Classical Greek: kaj (and, from και kai), pri (about, from περι peri), the plural suffix -j, the accusative case suffix -n, the inceptive prefix ek-, the suffix -ido (offspring), and perhaps the jussive mood suffix -u (if not Hebrew).

As in the examples of ardeo 'heron' and abio 'fir', the names of most plants and animals are based on their binomial nomenclature, and so many are Latin or Greek as well.

Slavic and Lithuanian[edit]

Surprisingly few roots appear to have come from other modern European languages, even those Zamenhof was most familiar with. What follows is a fairly comprehensive list of such roots that do not also occur in principal languages:

Russian: barakti (to flounder, from барахтаться barahtat'sja), gladi (to iron, from гладить gladit'), kartavi (to pronounce a guttural R, from кapтaвить kartavit'), deĵori (to be on duty, from дежурить dezhyrit'), kolbaso (a sausage, from колбаса kolbasa), krom (except, from кроме krome), kruta (steep, from крутой krutoj), nepre (without fail, from непременно nepremenno), vosto (a tail, from хвост hvost), the pet-name suffixes -ĉjo and -njo (from -чка -čka and -нька -n'ka), the augmentative suffix -eg- (from -яга -jaga), and perhaps the collective suffix -aro, if this is not from Latin.
Polish: barĉo (borscht, from barszcz), celo (an aim, goal, from cel), ĉu (whether, from czy, perhaps also Yiddish tsu), eĉ (even, from jeszcze), krado (a grating, from krata), luti (to solder, from lutować), [via] moŝto ([your] highness, from mość), ol (than, possibly from od), pilko (a ball, from piłka), ŝelko (suspenders, from szelki)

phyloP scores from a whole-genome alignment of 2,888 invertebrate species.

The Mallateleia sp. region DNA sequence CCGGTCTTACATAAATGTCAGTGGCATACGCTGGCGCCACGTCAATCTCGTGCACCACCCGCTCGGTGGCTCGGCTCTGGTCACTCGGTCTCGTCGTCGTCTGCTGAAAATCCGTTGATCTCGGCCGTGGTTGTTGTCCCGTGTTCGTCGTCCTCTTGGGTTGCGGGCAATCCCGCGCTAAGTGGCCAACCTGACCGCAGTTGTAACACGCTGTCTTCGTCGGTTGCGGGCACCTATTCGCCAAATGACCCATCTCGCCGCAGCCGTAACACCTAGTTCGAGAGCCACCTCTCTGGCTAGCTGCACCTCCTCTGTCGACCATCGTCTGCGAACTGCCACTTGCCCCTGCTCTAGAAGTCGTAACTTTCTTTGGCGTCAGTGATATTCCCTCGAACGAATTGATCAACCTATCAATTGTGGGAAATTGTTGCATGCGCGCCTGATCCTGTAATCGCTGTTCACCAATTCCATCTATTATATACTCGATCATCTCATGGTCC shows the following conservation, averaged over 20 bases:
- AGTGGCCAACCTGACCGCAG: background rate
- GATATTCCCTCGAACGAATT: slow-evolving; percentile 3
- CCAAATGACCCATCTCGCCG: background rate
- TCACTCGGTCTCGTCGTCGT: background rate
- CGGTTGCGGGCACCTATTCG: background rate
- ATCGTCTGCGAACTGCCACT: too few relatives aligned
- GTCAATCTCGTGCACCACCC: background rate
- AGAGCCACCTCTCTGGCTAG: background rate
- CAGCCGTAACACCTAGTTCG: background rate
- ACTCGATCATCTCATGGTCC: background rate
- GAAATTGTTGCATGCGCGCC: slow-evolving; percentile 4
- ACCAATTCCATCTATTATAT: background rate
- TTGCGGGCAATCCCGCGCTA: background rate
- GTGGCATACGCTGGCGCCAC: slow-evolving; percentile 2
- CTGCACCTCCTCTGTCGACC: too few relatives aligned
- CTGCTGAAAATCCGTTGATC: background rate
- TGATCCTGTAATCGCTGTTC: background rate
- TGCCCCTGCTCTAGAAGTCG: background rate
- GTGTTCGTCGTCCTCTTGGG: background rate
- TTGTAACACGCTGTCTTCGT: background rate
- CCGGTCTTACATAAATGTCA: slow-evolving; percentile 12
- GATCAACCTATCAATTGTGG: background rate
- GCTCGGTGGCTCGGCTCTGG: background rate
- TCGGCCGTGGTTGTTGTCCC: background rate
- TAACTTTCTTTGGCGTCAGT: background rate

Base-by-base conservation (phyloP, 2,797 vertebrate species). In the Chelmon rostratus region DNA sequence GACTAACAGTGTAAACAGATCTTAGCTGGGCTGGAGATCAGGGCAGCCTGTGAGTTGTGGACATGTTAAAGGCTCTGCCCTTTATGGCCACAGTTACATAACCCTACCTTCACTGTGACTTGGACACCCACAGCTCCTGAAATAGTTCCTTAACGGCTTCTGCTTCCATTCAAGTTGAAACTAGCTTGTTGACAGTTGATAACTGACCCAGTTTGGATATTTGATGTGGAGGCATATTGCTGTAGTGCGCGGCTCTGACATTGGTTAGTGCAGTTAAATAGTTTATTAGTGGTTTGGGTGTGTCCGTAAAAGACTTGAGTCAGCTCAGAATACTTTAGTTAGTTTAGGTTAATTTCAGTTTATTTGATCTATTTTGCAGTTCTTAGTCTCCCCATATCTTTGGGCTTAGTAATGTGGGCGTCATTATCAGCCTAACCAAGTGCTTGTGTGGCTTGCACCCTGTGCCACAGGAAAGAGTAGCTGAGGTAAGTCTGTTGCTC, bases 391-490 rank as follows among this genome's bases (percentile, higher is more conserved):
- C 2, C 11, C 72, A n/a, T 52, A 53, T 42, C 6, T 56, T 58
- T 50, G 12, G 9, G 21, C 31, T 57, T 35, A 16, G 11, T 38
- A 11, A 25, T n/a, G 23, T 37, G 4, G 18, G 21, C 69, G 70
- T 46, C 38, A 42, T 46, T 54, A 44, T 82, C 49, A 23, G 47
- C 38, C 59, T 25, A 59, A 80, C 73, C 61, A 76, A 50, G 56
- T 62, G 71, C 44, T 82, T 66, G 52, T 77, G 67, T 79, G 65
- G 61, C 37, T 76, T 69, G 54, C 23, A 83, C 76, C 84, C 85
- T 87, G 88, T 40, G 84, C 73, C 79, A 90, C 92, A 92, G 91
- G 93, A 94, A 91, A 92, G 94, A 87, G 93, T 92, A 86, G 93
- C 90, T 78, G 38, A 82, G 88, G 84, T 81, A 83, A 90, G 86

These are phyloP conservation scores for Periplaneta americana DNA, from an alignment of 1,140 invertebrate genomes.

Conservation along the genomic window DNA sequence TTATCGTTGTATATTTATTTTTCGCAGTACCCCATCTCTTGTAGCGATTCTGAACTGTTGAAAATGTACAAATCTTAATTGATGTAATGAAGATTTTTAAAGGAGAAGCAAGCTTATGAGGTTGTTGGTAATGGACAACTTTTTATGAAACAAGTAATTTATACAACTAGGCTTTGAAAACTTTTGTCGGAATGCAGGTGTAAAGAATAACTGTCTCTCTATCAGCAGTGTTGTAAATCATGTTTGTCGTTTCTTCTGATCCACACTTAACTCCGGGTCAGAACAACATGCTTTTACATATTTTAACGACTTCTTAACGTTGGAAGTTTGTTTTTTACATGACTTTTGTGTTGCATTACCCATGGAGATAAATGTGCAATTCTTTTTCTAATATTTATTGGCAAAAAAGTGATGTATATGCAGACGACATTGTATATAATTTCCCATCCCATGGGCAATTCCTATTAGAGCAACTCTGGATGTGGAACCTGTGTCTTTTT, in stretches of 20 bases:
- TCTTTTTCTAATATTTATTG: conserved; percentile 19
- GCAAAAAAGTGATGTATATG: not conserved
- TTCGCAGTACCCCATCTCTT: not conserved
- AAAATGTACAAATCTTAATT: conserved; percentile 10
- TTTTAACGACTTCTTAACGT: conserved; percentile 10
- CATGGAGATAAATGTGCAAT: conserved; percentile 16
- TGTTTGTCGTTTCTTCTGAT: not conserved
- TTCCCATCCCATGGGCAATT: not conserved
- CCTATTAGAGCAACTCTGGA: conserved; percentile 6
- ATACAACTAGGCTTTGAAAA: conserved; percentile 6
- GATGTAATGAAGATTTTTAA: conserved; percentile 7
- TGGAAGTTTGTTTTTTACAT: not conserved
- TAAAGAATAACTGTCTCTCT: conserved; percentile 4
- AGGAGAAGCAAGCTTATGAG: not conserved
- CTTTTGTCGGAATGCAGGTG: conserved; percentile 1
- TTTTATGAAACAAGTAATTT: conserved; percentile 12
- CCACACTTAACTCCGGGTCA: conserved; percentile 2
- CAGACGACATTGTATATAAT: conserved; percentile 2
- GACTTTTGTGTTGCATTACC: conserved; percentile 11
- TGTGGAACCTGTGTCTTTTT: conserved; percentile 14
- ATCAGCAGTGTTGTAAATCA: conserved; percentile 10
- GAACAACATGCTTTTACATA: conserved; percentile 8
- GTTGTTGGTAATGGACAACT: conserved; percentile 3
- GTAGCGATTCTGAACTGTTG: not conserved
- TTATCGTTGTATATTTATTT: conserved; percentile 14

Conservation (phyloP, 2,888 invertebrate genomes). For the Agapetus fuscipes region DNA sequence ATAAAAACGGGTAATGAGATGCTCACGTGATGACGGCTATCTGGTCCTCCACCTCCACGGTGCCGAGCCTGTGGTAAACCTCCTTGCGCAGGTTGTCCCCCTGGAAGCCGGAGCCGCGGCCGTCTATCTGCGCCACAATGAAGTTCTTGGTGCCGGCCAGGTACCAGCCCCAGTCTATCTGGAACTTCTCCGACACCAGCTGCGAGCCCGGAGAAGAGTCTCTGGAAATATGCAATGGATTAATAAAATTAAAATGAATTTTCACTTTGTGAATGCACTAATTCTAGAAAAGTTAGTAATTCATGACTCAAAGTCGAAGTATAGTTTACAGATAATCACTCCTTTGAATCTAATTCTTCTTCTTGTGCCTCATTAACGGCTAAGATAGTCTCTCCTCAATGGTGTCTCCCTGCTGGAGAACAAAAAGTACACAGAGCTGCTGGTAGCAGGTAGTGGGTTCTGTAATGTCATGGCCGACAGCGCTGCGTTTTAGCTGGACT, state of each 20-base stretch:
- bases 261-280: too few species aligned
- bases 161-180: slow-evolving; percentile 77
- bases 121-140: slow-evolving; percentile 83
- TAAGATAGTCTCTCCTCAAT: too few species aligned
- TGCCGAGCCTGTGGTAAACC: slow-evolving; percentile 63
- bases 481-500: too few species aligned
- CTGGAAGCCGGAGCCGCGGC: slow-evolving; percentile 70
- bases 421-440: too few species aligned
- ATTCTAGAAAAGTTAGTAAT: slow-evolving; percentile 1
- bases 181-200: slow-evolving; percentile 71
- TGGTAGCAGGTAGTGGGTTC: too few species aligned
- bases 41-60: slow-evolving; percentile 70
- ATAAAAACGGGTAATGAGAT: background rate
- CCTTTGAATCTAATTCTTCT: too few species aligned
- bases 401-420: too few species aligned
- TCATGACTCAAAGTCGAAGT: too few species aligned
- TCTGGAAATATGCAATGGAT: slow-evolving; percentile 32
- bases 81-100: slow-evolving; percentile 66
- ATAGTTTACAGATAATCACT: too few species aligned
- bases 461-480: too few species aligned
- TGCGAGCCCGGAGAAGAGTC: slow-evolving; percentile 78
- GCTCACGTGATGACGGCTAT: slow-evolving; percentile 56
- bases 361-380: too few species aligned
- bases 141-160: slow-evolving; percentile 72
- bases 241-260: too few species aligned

Russian or Polish: bulko (a bread roll, from bułka / булка bulka), kaĉo (porridge, from kasza / каша kaša), klopodi (to undertake, from kłopot / хлопотать khlopotat'), po (per, from po / по po), pra- (proto-, from pra- / пра- pra-), prava (right [in opinion], from prawy / правый pravyj), svati (to matchmake, from swat / сват svat)
Lithuanian: tuj (immediately, from tuoj); possibly also the suffix -ope (a number together), du (two, from du, if not from Latin duo), and ĝi (it, from ji, jis)

However, although few roots come directly from these languages, Russian exerted a considerable substratum influence on the semantics of Esperanto. An oft-cited example is plena "full, complete", which is Latinate in form (French plein(e), Latin plen- "full"), but has the semantic range of Russian полный polnyi "full, complete", as can be seen in the phrase plena vortaro "a complete dictionary", a usage not possible with the French or Latin words.

Other languages[edit]

Other languages were only represented in the original vocabulary in so far as they were cognate with, or as their words had become widespread in, Esperanto's source languages. However, since that time many languages have contributed words for specialized or regional concepts, such as haŝio (chopsticks) from Japanese and boaco (reindeer) from Saami.

Obscure roots[edit]

A few roots are obscure:

ĝi (it, s/he), -ujo (suffix for containers), edzo (husband)

Ĝi may possibly derive from the Lithuanian ji (she, it) and jis (he, it),[2] and -ujo from the French étui (case).[3]